Is Kia.com having some DNS related issues? We’ve been noticing some availability issues from Kia.com
We can see some availability issues, but it is not showing 0% which means that their site is up, so something else must happening here.
When we look at the error detail, we can see that the issues are related to DNS failures. The first thing we typically do is make sure that the DNS issue is not something being seen by other tests from the same locations. We use Collective Intelligent Diagnostics to look at other tests running against other sites from the same locations, and that tells us that no one else is having DNS issues, so it is not a high level authority problem, nor a problem with the testing nodes.
Further diagnostics shows us the issue.
On the left is a DIG test being run from Verizon in Los Angeles, on the right is the same test being run from Level3 in Los Angeles. In this case it looks like an issue at the CDN where local routing tables or caching instructions have not been updated.
This diagnostic capability is part of the power of using Synthetic testing, as Real User Monitoring would not show or discover this kind of issue.
Update: February 1st, 2015, 3:00pm EST
How are we tracking 100’s of tests, collecting 1000’s of data points, running across multiple networks? Our team has created multiple dashboards that allow us to easily see when issues are occurring and correlate across these networks to understand what is causing these issues.
Below is an example of our Performance Dashboard, which provides a detailed view our how each advertiser is performing across the US from both our Backbone and Last Mile Networks. The thresholds allow us to visually see when a particular geography is having a performance problems. It provides at glance details around performance, availability and errors. This view of T-Mobile shows how we are seeing them across our Last Mile Network.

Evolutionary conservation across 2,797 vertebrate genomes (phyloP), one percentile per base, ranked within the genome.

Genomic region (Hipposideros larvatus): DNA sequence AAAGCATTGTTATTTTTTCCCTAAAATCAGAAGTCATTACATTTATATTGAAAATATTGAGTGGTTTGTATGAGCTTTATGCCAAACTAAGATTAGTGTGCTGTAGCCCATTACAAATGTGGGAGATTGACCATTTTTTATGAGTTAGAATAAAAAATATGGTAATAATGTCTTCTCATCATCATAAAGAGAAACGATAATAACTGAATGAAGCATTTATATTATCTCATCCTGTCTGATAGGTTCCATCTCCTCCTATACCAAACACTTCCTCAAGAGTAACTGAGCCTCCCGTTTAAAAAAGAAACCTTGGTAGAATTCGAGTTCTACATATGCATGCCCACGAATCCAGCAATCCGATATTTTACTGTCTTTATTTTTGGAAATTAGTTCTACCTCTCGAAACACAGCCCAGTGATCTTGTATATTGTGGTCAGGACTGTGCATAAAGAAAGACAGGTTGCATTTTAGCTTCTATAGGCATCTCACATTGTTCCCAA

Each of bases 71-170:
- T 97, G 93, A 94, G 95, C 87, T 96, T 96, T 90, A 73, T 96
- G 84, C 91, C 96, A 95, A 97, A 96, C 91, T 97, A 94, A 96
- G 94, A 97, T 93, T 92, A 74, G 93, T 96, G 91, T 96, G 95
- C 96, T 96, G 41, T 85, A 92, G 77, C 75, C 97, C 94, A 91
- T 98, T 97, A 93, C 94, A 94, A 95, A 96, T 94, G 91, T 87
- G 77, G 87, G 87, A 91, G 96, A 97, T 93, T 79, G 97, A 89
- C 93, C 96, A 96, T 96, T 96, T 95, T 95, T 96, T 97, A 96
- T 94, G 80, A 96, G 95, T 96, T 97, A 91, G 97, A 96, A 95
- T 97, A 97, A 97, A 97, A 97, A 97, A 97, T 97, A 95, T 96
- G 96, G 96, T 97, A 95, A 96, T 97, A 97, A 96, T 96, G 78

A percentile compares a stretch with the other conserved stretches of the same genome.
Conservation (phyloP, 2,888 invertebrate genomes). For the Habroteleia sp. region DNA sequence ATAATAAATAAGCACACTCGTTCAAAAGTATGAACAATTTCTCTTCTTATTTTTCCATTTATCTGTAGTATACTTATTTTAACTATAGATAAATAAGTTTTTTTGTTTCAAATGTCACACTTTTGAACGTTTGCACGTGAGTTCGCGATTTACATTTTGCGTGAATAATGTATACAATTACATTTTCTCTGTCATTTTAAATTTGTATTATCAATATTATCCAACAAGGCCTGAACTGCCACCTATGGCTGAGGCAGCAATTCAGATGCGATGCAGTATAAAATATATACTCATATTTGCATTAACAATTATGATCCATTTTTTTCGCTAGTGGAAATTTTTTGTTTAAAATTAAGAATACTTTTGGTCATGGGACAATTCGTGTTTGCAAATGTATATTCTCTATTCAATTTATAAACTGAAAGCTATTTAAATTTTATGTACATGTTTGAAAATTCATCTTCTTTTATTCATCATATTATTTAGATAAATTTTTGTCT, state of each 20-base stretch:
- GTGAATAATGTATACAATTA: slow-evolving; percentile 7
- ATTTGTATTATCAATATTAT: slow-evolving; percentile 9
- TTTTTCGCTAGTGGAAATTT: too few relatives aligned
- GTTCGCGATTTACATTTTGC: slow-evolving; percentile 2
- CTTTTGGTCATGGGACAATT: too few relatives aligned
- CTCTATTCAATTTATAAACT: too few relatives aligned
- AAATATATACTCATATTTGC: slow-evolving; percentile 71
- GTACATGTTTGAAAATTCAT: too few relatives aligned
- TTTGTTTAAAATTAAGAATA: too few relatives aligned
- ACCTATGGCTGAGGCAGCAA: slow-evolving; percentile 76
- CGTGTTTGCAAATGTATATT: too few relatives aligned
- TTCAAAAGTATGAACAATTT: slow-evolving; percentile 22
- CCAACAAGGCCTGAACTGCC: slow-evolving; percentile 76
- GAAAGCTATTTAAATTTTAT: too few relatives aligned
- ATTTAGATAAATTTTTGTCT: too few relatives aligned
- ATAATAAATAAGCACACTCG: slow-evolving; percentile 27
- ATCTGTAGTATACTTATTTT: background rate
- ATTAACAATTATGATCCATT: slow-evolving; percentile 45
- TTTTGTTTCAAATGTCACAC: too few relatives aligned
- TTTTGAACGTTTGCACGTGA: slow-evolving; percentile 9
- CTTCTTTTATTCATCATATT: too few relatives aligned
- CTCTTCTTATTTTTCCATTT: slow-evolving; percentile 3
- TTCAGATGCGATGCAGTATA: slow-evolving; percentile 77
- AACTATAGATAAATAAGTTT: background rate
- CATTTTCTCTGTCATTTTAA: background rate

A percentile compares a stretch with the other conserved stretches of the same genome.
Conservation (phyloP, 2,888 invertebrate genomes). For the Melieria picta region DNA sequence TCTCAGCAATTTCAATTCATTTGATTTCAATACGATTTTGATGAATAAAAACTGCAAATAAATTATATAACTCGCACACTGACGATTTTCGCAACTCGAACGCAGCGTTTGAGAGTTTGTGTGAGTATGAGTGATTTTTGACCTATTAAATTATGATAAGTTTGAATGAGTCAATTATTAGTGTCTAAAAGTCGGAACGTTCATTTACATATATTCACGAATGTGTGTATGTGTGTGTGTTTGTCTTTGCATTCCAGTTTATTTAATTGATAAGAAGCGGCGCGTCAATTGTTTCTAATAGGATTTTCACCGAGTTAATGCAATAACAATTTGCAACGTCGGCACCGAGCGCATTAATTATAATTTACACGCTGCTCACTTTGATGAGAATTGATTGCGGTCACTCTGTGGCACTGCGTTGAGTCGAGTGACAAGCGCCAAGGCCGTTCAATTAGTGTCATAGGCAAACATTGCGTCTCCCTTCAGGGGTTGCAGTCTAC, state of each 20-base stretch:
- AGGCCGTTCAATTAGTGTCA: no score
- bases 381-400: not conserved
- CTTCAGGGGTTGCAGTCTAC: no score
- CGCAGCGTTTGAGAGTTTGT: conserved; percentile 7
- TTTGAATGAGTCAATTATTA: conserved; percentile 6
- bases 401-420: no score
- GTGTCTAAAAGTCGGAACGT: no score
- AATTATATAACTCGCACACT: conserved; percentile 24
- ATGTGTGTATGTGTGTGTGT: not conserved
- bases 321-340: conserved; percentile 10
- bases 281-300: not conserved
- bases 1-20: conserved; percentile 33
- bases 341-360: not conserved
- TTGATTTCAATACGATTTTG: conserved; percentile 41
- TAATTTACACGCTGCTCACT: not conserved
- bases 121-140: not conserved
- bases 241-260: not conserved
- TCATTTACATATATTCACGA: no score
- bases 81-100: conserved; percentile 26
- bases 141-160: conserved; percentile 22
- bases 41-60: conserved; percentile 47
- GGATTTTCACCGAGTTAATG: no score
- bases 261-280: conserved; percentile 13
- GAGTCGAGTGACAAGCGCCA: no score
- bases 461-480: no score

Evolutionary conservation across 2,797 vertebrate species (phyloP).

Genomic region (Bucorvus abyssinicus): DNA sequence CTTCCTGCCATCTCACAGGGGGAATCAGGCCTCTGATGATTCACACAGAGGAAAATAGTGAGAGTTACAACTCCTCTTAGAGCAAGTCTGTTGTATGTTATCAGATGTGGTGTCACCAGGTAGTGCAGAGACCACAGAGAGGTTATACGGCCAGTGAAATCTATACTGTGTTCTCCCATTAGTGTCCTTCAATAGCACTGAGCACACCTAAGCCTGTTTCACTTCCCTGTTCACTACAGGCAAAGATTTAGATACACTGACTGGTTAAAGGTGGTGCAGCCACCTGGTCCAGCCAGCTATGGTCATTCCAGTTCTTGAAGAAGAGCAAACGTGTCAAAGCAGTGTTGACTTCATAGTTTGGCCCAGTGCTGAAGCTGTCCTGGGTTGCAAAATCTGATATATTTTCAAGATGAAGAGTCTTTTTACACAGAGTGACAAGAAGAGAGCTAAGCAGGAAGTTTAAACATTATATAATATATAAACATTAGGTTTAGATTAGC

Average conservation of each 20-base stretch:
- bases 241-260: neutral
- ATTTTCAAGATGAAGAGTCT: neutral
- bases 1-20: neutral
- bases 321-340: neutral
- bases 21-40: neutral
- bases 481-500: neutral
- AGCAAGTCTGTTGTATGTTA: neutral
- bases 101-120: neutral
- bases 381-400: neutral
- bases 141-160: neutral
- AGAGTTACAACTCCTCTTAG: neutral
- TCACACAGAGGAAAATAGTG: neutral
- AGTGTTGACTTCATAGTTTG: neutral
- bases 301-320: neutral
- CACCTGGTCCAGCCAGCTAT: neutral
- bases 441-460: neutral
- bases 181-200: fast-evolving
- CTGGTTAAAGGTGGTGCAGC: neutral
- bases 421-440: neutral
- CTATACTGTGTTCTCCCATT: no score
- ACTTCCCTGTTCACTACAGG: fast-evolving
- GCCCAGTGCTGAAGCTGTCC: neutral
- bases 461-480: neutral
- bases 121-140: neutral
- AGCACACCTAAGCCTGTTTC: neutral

Below is an example of our Operational Dashboard. This provides a high level view of all the tests being run and provides it with simple red/yellow/green indicators when thresholds are being exceeded. We see lots of red and yellow on this Dashboard because we’ve set our thresholds to be tight based on well-known industry standards. We are using 4 seconds for a warning threshold and 8 seconds for a critical threshold.
Below is our Third Party Dashboard. This provides us with a view of every third party we discover when we load a page that we are testing. It auto discovers new third parties that it hasn’t seen before and marks them with a star (for easy identification). In this example, we see a Bud Light test which showed some new content/functionality being delivered from Cloudfront.net which hadn’t been seen before. Since third parties can often call additional third parties, having this view is vital to understand exactly who is touching the advertiser’s end users.
Update: February 1st, 2015, 2:30pm EST
We are not just tracking the advertisers but also some of the official Super Bowl sites. For example, this year the NFL teamed up with NBC Sports and Tumblr to create a page to track ads.
It will be interesting to see how this partnership holds up. Lots of moving parts and complexity in this page as seen with the Dynatrace AJAX Edition. It takes 2.5 seconds before you see the First Impression and it took over 6 seconds to load.